Dem. Senator: Kavanaugh Doesn't Deserve 'Presumption of Innocence' Because I Disagree With Him
On Sunday, Sen. Mazie Hirono (D-Hawaii) declared that Donald Trump's second Supreme Court nominee, Judge Brett Kavanaugh, does not deserve the presumption of innocence when it comes to sexual assault allegations against him — because she disagrees with his judicial philosophy. Indeed, Hirono seemed to suggest that the very principle of "innocent until proven guilty" should not apply in sexual assault cases.
CNN's Jake Tapper asked Hirono, "Doesn't Kavanaugh have the same presumption of innocence as anyone else in America?"
According to the 5th, 6th, and 14th Amendments to the U.S. Constitution — and as is clearly laid out in the case Coffin v. United States (1895) — the answer should be an unqualified "yes." Every person, no matter how heinous his or her crimes, deserves the presumption of innocence until proven guilty. But Hirono did not say, "Yes."
"I put his denial in the context of everything that I know about him in terms of how he approaches his cases," the senator said, suggesting that the presumption of innocence — a core tenet of English common law and American law going back more than one hundred years — depends on a person's judicial philosophy.
"As I said, his credibility is already very questionable in my mind and in the minds of ... my fellow Judiciary Committee members — the Democrats," Hirono explained. "When I say that he's very outcome-driven, he has an ideological agenda. His — in my view — inability to be fair in the cases that are coming before him."
Then, as if to clarify exactly why Kavanaugh's judicial heresy means he should not be presumed innocent until proven guilty, she added that "he very much is against women's reproductive choice," a euphemism for abortion.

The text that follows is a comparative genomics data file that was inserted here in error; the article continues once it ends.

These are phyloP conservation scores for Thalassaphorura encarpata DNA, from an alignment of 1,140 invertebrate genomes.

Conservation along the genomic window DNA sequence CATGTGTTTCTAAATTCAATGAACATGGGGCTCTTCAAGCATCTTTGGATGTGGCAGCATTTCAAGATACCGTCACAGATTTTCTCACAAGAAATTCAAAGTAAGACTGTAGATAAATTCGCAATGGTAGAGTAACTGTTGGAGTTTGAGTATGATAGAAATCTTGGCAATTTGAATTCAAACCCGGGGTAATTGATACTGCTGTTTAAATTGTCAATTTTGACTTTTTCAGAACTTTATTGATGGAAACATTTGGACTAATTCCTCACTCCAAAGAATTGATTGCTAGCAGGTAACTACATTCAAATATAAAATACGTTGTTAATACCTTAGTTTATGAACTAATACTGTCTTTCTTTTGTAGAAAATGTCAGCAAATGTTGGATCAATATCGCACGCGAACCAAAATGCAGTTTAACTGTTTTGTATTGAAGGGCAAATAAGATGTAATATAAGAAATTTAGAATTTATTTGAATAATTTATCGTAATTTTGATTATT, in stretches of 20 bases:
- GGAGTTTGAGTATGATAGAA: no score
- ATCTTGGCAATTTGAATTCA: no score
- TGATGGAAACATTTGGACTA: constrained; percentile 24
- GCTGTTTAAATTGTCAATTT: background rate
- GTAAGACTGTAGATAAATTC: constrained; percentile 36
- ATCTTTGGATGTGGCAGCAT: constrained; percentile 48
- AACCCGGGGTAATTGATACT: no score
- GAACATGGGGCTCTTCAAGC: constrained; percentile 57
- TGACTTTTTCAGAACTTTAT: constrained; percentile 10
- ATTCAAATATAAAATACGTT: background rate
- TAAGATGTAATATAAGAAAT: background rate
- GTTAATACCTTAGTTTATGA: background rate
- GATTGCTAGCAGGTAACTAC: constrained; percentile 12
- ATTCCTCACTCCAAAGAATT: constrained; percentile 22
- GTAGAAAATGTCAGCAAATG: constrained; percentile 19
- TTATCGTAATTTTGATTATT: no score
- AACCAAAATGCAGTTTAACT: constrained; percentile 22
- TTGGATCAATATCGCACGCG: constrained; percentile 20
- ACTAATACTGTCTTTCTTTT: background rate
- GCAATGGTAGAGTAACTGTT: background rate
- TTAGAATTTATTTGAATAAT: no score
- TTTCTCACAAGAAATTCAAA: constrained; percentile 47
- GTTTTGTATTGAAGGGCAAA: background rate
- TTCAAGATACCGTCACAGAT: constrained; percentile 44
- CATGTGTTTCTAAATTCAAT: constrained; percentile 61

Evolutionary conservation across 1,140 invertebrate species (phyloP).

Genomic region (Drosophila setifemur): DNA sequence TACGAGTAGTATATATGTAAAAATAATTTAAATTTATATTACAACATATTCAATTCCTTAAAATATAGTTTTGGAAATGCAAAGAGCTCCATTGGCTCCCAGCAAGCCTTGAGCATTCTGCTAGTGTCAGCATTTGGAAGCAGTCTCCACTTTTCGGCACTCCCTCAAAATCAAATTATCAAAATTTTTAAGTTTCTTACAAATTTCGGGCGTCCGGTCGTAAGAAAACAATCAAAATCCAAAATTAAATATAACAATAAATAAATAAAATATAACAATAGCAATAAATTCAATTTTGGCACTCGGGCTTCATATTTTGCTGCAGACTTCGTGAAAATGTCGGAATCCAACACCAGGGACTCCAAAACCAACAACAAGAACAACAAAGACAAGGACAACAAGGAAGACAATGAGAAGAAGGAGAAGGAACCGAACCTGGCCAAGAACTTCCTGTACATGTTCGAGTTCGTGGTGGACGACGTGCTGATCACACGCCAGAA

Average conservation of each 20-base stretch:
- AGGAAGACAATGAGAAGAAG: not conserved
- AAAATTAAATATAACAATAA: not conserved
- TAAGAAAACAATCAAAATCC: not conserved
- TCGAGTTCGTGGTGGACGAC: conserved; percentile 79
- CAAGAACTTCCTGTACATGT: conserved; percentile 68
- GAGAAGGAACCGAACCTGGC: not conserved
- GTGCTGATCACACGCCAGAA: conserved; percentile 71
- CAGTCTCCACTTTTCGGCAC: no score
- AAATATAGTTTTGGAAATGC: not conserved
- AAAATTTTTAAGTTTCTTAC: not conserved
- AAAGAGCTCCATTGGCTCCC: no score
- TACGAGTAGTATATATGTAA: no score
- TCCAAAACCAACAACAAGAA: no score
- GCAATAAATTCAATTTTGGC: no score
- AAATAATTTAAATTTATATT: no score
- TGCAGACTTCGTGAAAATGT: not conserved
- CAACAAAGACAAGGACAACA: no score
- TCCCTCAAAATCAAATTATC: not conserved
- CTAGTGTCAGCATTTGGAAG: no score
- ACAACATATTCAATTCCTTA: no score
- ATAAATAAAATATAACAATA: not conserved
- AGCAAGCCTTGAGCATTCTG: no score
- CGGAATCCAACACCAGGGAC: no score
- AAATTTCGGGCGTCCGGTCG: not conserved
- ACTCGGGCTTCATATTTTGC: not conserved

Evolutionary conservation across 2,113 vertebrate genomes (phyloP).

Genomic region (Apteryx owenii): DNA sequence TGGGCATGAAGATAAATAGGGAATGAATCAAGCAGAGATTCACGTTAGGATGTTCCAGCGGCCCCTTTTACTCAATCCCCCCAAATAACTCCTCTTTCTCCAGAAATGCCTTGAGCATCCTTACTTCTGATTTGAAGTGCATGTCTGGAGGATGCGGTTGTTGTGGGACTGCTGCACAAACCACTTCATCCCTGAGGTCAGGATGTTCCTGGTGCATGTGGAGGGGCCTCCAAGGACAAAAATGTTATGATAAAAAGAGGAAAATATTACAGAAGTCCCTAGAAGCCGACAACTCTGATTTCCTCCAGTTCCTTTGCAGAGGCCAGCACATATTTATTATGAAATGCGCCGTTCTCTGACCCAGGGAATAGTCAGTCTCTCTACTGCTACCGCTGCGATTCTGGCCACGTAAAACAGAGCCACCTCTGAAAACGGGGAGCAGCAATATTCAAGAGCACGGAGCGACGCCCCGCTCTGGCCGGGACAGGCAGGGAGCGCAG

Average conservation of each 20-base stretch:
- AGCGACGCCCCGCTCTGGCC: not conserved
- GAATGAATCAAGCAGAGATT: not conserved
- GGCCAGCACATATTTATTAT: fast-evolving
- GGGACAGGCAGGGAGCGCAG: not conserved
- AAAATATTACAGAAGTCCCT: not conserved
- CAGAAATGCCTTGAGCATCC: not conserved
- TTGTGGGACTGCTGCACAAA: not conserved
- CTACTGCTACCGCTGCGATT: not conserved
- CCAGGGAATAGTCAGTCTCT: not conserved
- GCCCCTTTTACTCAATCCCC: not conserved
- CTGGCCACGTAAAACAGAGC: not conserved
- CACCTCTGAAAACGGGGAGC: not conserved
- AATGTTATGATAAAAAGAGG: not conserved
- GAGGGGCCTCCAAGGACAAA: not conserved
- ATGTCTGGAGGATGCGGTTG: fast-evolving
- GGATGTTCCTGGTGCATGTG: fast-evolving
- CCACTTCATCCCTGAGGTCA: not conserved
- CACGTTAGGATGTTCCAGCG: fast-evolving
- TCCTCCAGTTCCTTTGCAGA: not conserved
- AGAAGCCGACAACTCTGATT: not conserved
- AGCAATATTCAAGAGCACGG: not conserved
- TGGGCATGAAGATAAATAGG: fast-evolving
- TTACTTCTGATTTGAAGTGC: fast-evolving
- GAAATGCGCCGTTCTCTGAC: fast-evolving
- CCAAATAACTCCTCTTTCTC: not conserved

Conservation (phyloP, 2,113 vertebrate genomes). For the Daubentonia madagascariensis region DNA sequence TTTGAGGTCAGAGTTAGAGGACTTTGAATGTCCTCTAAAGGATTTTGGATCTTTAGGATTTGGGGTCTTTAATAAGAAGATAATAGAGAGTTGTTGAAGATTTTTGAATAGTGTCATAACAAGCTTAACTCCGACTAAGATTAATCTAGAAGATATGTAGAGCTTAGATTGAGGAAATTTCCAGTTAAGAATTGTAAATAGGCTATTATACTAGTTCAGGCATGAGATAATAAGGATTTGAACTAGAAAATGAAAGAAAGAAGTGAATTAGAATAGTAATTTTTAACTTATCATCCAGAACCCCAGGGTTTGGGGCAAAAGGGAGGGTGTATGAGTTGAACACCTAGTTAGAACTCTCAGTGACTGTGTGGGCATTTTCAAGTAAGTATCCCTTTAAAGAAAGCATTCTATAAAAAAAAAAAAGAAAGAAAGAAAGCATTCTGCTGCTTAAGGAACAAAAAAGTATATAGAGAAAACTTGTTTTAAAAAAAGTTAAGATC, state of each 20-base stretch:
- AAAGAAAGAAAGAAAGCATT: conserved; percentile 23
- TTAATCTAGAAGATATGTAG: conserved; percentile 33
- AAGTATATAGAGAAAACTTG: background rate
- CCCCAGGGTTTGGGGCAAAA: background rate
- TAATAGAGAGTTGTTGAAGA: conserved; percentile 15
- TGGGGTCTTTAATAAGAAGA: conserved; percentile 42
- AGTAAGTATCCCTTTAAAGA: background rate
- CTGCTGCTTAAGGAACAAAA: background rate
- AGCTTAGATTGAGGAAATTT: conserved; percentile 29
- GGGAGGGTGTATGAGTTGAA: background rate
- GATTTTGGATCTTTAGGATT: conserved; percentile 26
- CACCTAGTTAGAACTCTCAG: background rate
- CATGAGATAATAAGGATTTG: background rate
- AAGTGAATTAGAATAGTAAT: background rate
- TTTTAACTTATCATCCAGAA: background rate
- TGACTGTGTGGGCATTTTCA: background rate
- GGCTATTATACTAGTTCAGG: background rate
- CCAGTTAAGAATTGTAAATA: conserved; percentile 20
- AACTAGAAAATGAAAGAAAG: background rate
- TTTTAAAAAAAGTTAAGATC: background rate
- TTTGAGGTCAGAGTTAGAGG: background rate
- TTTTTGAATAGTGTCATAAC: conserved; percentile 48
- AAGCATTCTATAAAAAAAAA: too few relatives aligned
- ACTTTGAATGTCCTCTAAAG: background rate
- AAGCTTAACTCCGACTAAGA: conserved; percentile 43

Tapper understood exactly what she said.
"It sounds to me like you’re saying because you don’t trust him on policy and because you don’t believe him when he says for instance that he does not have an opinion on Roe v. Wade, you don’t believe him about this allegation about what happened at this party in 1982. Is that fair?" Tapper asked.
Again, Hirono did not reply, "Yes." She did, however, harp on the fact that the FBI will not conduct an "independent investigation." [Instead, the Senate Judiciary Committee has undertaken an investigation, in which false testimony provided to the committee will be punished with a felony. Democrats have refused to join this ongoing investigation on the premise that it is biased. Rather than help ensure there is no bias, they have taken to the media circuit to complain nonstop.]
Indeed, while complaining about the lack of an "independent investigation," Hirono took Christine Blasey Ford at her word, stating that Mark Judge — Kavanaugh's accused accomplice — "was right there in that room."